Abstract: This essay argues that fresh water, its availability and use, should now be recognized as ‘a common concern of humankind’, much as climate change was recognized as a ‘common concern of humankind’ in the 1992 United Nations Framework Convention on Climate Change, and conservation of biodiversity was recognized as a ‘common concern of humankind’ in the 1992 Convention on Biological Diversity. This would respond to the many linkages between what happens in one area with the demand for and the supply of fresh water in other areas. It would take into account the scientific characteristics of the hydrological cycle, address the growing commodification of water in the form of transboundary water markets and virtual water transfers through food production and trade, and respect the efforts to identify a human right to water.

Science, Values and People: The Three Factors that Will Define the Next Generation of International Conservation Agreements
Alexander Gillespie
Abstract: This paper is concerned with three emerging issues that define the way in which international conservation law moves forward in the coming decades. The three issues are those related to the use of science to frame regimes; the use of philosophy to examine the values of what is trying to be achieved; and the use of politics to ensure that local communities are linked to conservation efforts. Consideration of each of these three areas is relatively recent, none of them having being at the forefront of conservation considerations of international importance in the past. In the future, this is likely to change.

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‘SA to strengthen environmental, climate change policies’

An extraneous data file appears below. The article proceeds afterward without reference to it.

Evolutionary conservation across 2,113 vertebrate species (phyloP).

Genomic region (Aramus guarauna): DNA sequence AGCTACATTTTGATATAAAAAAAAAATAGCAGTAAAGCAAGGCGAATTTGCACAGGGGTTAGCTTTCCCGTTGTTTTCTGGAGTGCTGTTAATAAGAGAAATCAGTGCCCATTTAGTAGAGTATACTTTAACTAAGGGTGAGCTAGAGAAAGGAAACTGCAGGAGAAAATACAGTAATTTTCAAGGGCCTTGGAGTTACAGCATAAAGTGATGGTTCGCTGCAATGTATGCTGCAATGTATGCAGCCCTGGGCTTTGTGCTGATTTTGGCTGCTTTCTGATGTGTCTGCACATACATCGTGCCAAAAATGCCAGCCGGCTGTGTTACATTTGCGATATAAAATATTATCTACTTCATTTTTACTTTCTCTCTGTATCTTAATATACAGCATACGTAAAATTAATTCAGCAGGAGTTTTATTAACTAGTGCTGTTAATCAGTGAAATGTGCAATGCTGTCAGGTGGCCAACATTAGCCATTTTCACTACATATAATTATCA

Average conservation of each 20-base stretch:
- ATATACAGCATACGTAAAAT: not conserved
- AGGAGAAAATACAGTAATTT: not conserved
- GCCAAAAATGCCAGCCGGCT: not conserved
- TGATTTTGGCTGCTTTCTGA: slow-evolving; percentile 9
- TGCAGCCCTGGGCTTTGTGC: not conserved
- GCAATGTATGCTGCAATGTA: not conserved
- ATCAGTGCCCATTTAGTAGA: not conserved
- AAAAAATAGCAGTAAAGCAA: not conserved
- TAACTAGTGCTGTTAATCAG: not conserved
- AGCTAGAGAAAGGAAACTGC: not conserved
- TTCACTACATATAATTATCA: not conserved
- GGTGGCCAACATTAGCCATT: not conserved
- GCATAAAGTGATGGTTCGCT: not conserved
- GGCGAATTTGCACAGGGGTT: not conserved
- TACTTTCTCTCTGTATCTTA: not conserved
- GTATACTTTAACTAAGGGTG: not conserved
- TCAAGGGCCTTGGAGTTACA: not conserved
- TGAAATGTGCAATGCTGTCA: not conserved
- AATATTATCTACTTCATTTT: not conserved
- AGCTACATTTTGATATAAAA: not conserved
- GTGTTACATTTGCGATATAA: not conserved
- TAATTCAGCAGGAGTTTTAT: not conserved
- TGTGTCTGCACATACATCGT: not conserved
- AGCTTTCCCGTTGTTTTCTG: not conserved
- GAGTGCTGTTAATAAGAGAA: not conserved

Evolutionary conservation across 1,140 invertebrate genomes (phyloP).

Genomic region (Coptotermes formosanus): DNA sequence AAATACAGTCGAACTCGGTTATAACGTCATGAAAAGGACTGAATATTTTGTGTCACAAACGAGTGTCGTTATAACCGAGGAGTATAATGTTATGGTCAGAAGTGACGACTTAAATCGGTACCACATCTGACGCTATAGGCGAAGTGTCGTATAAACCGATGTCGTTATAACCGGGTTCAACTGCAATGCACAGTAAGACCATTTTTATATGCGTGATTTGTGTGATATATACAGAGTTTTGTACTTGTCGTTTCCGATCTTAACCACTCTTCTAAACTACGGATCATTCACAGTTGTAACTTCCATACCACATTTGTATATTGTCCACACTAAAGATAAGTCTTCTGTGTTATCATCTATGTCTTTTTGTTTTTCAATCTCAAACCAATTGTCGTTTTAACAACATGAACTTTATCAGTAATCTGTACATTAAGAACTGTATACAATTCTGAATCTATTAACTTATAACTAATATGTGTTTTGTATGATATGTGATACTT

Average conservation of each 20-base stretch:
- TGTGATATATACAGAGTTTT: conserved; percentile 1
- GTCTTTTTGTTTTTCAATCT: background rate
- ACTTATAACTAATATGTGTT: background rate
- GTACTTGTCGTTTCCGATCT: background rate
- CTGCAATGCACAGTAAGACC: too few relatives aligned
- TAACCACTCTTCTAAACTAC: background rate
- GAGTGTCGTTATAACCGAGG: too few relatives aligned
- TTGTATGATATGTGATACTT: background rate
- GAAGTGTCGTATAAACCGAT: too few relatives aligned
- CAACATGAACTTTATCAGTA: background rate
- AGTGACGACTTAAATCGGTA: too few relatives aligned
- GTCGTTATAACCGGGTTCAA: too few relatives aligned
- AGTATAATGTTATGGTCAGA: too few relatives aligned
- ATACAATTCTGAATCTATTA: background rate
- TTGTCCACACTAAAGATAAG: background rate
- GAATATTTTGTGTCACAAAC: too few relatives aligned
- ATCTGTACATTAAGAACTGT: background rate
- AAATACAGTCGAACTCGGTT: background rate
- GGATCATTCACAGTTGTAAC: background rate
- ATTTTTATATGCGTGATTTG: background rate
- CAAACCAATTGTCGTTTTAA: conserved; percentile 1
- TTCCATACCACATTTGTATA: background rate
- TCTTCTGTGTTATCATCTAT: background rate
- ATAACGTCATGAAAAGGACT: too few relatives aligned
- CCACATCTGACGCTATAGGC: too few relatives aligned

Engineering News, 25 October 2011 

South Africa, which is hosting the next round of global climate change negotiations in Durban later this year, would work to strengthen environmental and climate change policies over the next three years and would aim to secure global and private sector funding for green interventions.

In the Medium-Term Budget Policy Statement (MTBPS), the National Treasury also stated that it was considering environmental monitoring linked to appropriate fiscal instruments and capacity support interventions.

The R25-billion competitiveness support package over the next six years to boost industrial development, would also build on several broader programmes, including the country’s transition to a green economy.

Finance Minister Pravin Gordhan said the alignment of trade, investment and energy policies would support the transition, including private sector participation in the country’s renewable energy programme.

“Improving environmental management and addressing climate change resilience are key policy objectives,” the MTBPS stated.

The country increased its spend on environmental protection at an average yearly rate of 11% from R38.5-billion in 2008/9 to R52.4-billion in 2011/12.